Dutch news in brief, Friday 6 November 2009
Read the roundup of today's Dutch press from Radio Netherlands.Dutch secret service faces torture threat for press leaks
De Telegraaf reports two former employees of the Dutch secret service AIVD were threatened with torture by AIVD interrogators.
The two suspects are accused of leaking information to De Telegraaf.
"I was threatened, intimidated, taunted, insulted and bullied,” said one of the ex-secret service people.
After listening to a recording of one interrogation, the accused’s lawyer said: “Methods were used that you would expect in a dictatorship, not a free country.”
The threats were apparently indirect but graphic, including references to waterboarding and other notorious and untraceable methods of torture. The interrogators insisted they themselves played by the book, but that “fatal accidents can happen during detention”.
Dutch MPs expressed concerned about the AIVD’s methods and its boss, Interior Minister Guusje ter Horst. The minister was recently told by the courts to exercise restraint in authorising action against journalists. De Telegraaf quotes various MPs who accused her of “arrogance” and warned that “she still has a lot of explaining to do”.
PM’s no-show over pension plans angers opposition
The government’s plans to raise the pension age from 65 to 67 hit another snag Thursday when the opposition threatened to boycott a debate on the issue unless Prime Minister Jan Peter Balkenende and Finance Minister Wouter Bos turned up.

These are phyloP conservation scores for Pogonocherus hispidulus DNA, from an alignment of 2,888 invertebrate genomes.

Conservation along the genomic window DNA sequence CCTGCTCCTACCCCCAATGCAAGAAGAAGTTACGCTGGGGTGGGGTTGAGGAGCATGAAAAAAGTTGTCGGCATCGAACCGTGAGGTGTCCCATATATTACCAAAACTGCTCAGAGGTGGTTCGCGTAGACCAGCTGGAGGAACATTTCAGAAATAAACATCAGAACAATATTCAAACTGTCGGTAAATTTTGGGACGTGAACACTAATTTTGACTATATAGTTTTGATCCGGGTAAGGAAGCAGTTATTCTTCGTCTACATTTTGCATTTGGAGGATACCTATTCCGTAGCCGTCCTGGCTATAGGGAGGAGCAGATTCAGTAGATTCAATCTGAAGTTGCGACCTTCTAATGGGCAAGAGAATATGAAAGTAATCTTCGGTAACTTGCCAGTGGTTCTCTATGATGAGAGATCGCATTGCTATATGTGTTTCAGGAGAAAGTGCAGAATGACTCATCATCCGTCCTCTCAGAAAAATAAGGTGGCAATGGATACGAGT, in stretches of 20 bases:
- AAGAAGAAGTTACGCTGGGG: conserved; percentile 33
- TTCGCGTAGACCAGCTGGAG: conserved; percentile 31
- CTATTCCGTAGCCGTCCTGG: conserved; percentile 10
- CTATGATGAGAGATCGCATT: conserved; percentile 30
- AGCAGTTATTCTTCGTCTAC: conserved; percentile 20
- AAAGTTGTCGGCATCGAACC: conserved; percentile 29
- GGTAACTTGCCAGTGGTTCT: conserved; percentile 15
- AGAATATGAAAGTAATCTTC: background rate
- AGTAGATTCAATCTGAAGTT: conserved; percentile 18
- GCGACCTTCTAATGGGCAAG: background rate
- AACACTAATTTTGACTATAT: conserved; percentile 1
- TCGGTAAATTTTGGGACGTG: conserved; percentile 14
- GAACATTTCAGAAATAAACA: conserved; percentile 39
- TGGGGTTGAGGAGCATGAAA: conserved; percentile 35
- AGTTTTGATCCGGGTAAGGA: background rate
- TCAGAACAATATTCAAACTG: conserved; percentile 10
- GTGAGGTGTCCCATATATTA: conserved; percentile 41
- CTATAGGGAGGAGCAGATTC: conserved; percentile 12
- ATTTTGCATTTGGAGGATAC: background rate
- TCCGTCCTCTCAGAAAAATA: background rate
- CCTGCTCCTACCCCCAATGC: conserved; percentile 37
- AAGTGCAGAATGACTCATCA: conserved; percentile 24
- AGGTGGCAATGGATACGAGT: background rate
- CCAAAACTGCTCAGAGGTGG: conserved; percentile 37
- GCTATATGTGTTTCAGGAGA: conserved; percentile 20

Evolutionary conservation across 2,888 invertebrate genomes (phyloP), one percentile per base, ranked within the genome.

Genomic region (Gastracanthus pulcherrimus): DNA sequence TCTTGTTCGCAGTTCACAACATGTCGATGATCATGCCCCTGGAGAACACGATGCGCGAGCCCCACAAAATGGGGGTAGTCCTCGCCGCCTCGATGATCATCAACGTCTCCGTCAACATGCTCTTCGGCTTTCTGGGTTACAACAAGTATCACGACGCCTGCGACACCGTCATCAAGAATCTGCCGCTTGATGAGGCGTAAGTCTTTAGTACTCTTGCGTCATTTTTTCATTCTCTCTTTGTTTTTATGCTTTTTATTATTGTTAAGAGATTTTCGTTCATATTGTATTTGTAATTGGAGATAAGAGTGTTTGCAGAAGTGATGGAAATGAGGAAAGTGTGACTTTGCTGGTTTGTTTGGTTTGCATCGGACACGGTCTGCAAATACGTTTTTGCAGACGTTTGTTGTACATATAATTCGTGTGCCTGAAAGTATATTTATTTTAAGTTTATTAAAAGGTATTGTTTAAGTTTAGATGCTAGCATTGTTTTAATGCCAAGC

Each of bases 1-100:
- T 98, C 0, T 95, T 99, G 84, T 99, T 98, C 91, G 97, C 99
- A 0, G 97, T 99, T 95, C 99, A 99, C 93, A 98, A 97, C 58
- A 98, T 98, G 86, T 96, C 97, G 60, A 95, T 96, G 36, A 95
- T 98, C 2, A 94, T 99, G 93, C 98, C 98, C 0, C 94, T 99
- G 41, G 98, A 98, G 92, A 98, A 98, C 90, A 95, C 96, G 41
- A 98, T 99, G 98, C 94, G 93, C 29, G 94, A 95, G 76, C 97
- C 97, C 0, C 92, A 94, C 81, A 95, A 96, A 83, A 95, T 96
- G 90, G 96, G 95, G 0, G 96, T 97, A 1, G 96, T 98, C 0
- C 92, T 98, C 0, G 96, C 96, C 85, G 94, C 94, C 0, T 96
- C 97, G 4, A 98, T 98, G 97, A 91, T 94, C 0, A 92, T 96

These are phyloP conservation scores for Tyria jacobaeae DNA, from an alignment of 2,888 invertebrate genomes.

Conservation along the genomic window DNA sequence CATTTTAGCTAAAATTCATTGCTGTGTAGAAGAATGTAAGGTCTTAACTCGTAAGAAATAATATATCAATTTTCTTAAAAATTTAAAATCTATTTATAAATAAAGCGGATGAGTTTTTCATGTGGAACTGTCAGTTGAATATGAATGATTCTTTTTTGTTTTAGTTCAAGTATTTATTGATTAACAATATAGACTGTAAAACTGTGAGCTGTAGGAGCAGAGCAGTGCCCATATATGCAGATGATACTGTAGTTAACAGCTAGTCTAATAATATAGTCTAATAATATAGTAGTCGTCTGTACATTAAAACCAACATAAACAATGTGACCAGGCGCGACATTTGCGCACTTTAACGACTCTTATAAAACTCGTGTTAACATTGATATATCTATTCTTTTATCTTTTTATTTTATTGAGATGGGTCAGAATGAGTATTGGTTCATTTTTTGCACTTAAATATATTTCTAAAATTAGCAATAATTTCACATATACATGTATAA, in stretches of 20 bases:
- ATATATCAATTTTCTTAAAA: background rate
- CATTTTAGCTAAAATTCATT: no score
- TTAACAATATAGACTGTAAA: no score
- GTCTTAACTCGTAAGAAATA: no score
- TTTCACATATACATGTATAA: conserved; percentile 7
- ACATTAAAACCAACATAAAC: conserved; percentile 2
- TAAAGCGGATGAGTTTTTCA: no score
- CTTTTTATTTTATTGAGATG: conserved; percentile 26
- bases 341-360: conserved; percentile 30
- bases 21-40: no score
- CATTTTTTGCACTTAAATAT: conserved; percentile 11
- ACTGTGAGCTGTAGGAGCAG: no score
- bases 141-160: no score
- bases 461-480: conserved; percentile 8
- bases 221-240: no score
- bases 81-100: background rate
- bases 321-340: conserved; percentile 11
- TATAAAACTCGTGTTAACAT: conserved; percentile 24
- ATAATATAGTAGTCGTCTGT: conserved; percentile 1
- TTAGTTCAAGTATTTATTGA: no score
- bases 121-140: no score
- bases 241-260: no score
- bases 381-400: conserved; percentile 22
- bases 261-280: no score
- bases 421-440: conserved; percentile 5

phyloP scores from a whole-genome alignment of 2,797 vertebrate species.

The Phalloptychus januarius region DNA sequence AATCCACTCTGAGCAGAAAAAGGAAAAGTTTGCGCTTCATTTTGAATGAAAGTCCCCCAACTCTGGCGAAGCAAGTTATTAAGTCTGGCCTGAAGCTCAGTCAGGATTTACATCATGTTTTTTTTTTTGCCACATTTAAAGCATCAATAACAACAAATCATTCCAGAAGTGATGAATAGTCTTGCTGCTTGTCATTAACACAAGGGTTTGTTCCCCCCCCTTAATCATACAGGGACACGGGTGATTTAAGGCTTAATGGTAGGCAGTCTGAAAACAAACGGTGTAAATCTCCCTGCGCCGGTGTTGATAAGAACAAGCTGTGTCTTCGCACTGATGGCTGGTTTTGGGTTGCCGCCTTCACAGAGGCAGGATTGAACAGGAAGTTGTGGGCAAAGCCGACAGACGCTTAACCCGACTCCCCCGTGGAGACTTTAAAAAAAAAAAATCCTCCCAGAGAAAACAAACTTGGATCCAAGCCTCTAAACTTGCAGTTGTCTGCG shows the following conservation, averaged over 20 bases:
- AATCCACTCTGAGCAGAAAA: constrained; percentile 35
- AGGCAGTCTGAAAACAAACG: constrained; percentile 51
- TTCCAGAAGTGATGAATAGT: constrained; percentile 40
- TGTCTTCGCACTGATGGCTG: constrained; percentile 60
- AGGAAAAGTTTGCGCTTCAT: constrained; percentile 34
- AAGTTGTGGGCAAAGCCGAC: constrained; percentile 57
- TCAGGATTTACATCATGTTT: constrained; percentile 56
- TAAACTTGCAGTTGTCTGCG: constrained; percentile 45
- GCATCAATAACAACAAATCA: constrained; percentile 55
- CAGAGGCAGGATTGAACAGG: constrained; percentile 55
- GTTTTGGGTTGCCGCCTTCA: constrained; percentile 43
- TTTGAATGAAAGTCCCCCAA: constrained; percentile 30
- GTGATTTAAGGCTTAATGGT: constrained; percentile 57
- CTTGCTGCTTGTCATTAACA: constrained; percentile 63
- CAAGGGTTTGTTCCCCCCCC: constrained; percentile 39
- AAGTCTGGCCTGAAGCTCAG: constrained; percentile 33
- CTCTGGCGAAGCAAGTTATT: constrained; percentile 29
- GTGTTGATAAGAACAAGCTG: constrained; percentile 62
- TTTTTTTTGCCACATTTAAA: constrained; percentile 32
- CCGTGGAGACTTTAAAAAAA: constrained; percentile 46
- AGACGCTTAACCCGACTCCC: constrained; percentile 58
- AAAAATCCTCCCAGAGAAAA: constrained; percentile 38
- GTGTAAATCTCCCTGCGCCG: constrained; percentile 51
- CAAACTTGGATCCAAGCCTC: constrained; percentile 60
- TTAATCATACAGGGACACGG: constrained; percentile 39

de Volkskrant leads with “Parliament forces debate with PM”, while Trouw’s take is “Balkenende and Bos underestimate the emotions riding high in Parliament”.
The hasty note with which the PM and Finance Minister announced they wouldn’t be attending had the opposition fuming. In Nrc-next, Socialist leader Agnes Kant slammed the move as “cowardly and arrogant”; in AD GreenLeft leader Femke Halsema said it was “an embarrassing display”, while D66 leader Alexander Pechtold grumbled: “Here we have an issue of burning national importance and Balkenende is nowhere to be seen.”
Trouw notes Balkenende and Bos were well within their rights to pass on the debate, but quotes one Socialist MP as saying: “If there is a strong wish in the House, then you’d better have a very good reason for ignoring it.”
The two eventually bowed to the pressure and would be present at the debate which will be held next week.
Meanwhile, Trouw says a recent report showed only eight percent of Dutch companies think it is important to keep their staff at work over 65. NRC-next reveals that many employers and employees are unhappy with the part of the government’s plan that says people with demanding jobs should be given less demanding work after 30 years in service.
“Over half our staff is over 45 and many have been with us for over 25 years. Under the government’s plan I’d have to offer them all lighter work when they’re 48. Can you imagine? If they’re no longer allowed to wash or lift people, what are they supposed to do?” said a team leader at a home for the elderly.
Concern over swine flu shots rise after vaccination deaths